Dear Death
What is the crisis which drives Dalip to question the sources of the person he has become? He senses that it lies in his response to the deaths of some of those closest to him.
Sasenarine Persaud
ISBN number
Fiction, Novel
Country setting
Publication date
03 Jan 1989

Growing up in Guyana, he must confront the tensions between the Hindu culture of his family and the Western focus of his education. Should he follow Krishna's counsel not to grieve over what is inevitable or is he denying the full emotional life which his reading of D.H. Lawrence suggests is his human province? To begin the process of realising himself, Dalip embarks on a trawl of memory, returning to his earliest days. In the process, the reader is plunged into the heart of Dalip's bafflement, his surprise, his moments of realization.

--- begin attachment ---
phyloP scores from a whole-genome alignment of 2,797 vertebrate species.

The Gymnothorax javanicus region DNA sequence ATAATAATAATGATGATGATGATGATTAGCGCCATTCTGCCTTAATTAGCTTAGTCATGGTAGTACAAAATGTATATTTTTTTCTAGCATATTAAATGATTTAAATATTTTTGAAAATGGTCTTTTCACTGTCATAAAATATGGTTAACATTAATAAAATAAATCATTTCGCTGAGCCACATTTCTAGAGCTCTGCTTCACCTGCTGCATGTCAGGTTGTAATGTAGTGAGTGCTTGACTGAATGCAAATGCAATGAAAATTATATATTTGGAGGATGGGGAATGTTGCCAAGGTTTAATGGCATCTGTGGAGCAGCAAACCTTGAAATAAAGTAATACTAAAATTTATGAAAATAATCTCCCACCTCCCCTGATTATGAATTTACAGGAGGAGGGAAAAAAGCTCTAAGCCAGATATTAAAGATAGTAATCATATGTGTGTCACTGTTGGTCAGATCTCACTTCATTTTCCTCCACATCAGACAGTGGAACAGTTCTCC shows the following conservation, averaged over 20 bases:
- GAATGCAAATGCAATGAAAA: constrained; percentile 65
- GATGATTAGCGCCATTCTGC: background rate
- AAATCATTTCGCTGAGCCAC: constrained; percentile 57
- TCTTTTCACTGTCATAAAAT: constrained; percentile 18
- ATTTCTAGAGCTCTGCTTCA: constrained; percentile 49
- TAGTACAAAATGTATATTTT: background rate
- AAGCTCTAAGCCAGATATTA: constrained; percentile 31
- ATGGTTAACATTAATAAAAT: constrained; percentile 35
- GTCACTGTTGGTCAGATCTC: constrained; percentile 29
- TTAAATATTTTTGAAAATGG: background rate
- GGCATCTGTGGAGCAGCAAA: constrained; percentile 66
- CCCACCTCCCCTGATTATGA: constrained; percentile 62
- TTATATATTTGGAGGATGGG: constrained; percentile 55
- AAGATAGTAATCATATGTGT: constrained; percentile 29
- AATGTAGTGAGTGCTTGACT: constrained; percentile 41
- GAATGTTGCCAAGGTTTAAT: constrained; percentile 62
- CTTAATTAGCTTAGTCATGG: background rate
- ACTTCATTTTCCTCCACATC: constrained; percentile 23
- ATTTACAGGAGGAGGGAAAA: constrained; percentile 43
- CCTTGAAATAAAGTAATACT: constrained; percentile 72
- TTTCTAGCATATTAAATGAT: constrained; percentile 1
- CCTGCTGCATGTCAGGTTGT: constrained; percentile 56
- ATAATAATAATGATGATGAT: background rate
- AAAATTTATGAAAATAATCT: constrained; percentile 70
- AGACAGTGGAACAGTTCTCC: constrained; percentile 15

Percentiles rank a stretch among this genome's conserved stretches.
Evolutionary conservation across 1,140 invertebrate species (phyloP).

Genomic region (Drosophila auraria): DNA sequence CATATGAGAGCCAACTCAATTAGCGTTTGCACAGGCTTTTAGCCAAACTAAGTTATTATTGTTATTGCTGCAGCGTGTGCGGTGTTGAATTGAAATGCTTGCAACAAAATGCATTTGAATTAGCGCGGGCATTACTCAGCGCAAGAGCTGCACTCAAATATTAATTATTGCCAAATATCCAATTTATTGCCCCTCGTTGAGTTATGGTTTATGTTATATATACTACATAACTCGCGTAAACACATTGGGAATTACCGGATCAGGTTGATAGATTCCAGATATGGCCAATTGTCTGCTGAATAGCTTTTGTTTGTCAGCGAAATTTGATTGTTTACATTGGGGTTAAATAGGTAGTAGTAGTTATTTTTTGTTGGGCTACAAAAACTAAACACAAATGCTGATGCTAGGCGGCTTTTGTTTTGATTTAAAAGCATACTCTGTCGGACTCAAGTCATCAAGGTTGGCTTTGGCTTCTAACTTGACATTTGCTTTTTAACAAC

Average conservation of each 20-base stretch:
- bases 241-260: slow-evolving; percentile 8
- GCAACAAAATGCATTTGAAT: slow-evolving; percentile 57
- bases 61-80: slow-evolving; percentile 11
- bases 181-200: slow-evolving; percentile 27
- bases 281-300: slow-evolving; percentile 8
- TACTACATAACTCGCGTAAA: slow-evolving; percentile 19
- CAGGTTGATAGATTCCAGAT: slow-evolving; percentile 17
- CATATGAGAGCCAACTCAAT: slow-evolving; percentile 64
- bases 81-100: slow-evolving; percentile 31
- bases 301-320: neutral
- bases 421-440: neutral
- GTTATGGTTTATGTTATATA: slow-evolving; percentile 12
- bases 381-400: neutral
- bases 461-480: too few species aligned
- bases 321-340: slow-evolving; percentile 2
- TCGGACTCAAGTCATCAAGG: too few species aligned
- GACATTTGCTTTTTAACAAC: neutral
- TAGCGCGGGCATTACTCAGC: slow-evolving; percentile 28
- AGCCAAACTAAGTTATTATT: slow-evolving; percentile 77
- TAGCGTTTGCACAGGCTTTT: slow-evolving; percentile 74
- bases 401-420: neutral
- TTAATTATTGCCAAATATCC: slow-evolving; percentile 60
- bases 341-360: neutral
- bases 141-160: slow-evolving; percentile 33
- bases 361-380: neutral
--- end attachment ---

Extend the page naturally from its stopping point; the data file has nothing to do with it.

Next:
'Love and death seem to be so delicately blended in this novel... a respectable addition to contemporary Caribbean literature which can with justification be selected as a text for formal study.' - Howard Fergus, The Caribbean Writer.

'A notable addition to the growing number of portraits of Indo-Guanese life...' - Frank Birbalsingh.

Sasenarine Persaud was born in Guyana. He has published two novels, a collection of stories and four collections of poetry. He currently lives and works in the USA.


Sasenarine Persaud

Sasenarine Persaud is the author of twelve books: nine poetry collections, including Demerary Telepathy (Peepal Tree, 1989) and The Wintering Kundalini (Peepal Tree); two novels published by Peepal Tree Press, Dear Death and The Ghost of Bellow's Man, and a collection of short fiction, Canada Geese and Apple Chatney. His awards include: the KM Hunter Foundation Award (Toronto), the Epstein Fellowship at Boston University, from which he has a Master's in Creative Writing, and fiction and poetry awards from The Canada Council and the Ontario Arts Council. Persaud was born in Guyana and has lived in Canada for several years. He presently resides in Florida.
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